On a side note I don’t need to increase the 802.1q interface in OpenBSD by 4 bytes, I suspect this was just one of the times it worked and then didn’t subsequently, as the em driver should handle this automatically. Dedicated interface it is it seems. Unless anyone reading this comes up with anything and can show me otherwise?

    On a side note, my eth3 on the 6501 wont seem to get layer 1 connectivity – suspect it might be faulty, but will install an Ubuntu setup just to see if it works there. I assume all 4 interfaces on yours just worked out of the box with OpenBSD, no tweaking?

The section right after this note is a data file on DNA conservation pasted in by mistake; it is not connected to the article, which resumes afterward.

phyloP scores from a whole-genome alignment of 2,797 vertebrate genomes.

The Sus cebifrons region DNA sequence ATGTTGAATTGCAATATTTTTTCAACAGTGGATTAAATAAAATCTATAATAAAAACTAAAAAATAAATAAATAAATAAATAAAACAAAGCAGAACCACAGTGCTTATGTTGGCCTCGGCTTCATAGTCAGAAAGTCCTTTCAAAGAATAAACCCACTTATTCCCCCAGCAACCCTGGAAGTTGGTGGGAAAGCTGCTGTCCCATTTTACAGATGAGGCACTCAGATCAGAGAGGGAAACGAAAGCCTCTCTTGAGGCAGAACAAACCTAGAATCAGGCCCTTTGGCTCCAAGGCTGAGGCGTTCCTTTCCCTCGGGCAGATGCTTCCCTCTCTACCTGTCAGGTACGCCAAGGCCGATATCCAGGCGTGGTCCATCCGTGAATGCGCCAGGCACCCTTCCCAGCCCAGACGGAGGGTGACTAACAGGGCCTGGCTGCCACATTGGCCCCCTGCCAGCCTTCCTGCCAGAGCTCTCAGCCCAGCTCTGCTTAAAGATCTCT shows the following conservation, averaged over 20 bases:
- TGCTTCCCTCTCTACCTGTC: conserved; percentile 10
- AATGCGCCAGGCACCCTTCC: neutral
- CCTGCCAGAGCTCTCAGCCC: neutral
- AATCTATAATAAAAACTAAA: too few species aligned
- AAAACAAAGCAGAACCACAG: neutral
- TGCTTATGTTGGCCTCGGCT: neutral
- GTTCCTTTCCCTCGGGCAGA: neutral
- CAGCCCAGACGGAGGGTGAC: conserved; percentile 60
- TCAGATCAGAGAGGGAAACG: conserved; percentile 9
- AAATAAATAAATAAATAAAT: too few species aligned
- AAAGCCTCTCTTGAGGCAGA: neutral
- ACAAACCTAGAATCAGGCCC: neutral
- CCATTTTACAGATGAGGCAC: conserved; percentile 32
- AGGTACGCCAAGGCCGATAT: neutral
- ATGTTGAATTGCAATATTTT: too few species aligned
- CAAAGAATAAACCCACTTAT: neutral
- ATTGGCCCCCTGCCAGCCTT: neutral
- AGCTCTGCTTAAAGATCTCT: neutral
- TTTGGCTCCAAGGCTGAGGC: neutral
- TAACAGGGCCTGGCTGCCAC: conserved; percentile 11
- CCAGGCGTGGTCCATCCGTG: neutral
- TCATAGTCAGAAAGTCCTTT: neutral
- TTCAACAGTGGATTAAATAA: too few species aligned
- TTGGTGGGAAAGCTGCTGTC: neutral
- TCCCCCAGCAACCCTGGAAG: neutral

• Matt says:

      I presume you’ve set up a handful of hostname.if(5) files? I did find if you attach the pppoe(4) interface to a normal-sized interface and then tweaked the MTU afterwards it would not automatically increase its own MTU. I wonder if there’s some timing nit somewhere in the boot process that means you’re not getting the same emX -> vlanX -> pppoeX order every time. Once the Soekris has booted can you manually fix it?

      The switch shouldn’t stop you configuring the interface as there’s no MTU negotiation as such, although if it does indeed have a problem then you would notice that as soon as you pass full frames of traffic. What switch are you using? I have my Soekris attached directly to the Huawei modem, but my switches are Gigabit-capable so they should be able to do jumbo frames. IIRC part of the RFC 4638 specification does say to try and send some maximum MTU-sized packets as part of the negotiation to make sure there’s no intermediate device in the way that can’t handle them, but it’s not present in pppoe(4).